Last year I was invited to deliver a lecture at the Oztek show in Sydney, Australia. I spoke on the topic “What Makes a Good Technical Diver”, and one particular point I covered on accident avoidance drew a very positive response and provoked a number of questions from the audience.
Every diving accident has a chain of events that lead up to it, but often the chain is only visible afterwards when you reflect on what happened. You don’t always see a chain before an accident takes place, but if you do see one or if you only think you see one, you need to have the courage and determination to break it, even though you might be criticized by others for doing so.
Cave divers have a rule that seeks to eliminate the fear of recrimination and saves lives. This rule is that any diver can abort any dive at any time for any reason without having to explain themselves to anyone. When one of your team gives the up signal (or turn signal in the case of cave diving), the rest of the team acknowledges and complies immediatel—no questions asked, either at the time or subsequently. You can always offer an explanation, of course, but no-one has the right to demand one.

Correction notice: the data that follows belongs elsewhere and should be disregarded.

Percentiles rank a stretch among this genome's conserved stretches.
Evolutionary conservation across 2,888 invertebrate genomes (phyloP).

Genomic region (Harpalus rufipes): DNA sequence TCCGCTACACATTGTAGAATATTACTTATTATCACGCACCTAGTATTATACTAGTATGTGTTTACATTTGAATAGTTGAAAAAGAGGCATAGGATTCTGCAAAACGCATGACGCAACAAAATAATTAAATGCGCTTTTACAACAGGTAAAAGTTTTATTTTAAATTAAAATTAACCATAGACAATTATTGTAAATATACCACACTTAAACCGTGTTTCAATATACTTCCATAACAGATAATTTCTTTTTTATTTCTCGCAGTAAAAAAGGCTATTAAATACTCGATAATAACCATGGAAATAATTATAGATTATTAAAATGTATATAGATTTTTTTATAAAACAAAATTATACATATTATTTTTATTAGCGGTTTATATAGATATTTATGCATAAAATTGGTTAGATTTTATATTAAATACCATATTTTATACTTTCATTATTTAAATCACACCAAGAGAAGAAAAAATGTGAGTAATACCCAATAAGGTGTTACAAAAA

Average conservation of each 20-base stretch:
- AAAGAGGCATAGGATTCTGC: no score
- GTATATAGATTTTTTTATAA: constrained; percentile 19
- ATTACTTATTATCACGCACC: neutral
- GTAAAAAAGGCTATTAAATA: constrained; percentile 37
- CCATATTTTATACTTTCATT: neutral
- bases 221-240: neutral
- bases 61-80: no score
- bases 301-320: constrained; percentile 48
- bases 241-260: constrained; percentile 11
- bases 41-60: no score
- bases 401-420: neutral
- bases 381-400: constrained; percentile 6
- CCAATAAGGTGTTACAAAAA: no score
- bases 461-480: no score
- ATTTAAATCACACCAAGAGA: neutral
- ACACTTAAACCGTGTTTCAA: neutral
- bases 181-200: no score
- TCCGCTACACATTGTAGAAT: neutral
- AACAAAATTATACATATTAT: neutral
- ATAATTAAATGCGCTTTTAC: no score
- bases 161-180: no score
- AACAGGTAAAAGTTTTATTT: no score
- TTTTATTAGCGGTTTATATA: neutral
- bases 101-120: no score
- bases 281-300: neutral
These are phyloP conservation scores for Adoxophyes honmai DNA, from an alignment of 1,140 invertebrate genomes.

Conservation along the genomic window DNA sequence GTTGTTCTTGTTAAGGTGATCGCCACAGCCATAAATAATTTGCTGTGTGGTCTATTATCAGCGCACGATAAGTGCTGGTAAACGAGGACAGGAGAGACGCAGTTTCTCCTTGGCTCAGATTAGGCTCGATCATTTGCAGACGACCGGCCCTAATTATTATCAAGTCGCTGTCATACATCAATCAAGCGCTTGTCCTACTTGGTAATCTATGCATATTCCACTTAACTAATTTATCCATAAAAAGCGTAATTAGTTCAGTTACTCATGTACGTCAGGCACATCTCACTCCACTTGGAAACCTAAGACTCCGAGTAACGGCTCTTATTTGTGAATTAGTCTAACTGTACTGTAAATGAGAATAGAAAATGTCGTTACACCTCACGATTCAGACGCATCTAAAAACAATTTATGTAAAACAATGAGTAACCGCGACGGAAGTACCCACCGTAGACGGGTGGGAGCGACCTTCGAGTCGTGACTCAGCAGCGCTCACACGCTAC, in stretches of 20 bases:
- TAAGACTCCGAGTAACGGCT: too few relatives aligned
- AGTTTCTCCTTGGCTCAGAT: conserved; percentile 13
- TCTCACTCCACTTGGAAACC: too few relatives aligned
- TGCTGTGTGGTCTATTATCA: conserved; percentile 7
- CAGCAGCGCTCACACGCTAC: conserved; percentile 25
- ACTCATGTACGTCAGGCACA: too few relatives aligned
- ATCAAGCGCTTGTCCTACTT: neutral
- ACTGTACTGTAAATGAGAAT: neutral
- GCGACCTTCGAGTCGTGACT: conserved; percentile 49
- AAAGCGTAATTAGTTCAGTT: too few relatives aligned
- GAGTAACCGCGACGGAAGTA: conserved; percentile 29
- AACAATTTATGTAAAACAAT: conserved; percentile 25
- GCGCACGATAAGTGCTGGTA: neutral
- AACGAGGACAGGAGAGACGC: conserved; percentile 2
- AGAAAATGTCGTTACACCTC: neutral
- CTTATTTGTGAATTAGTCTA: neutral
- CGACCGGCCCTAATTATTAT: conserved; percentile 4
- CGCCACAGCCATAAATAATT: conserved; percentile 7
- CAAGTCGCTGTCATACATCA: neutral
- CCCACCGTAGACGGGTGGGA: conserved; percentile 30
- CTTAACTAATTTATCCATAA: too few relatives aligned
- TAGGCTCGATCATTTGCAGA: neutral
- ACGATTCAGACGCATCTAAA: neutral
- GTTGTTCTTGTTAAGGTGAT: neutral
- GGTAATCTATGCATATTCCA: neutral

It does not matter if the threat to safety is genuine or not. For example, a diver may abort a dive simply as a result of misreading his contents gauge. The principle is that if one member of the team believes there is a threat, then that belief in itself is enough to put the team at risk if it continues.
This is a rule that all divers could apply to their diving whether technical or otherwise. Here is an example of an instance when I felt I had to break the chain even before the divers got into the water.
A few years ago, I was at my dive centre in Guam with two students preparing for the final dive in our TRIMIX course when one of my dive-masters arrived with the news that a diver that we knew from another dive centre had died in the recompression chamber following an incident that had taken place the day before.
The students were nearby and overheard the conversation but said nothing. On the boat, they were quieter than usual and I was concentrating on keeping everything normal and following the pattern of their earlier training dives, but the news of the diver’s death was playing on my mind. He was a friend and we had dived together plenty of times.
On arrival at the dive site, I saw that a strong current was running and that it had carried the line and buoy, which was to be our ascent platform, underwater. I noticed the students exchange a glance of concern.
I knew that the fact that they were undertaking a big dive would already be creating a certain level of anxiety, and that a strong current might lead to additional task-loading. I also guessed that the news of the diver’s death might be a distracting factor for them, especially if they started to become stressed during the dive. I was also concerned at the impact the news might have on my ability to concentrate fully (...)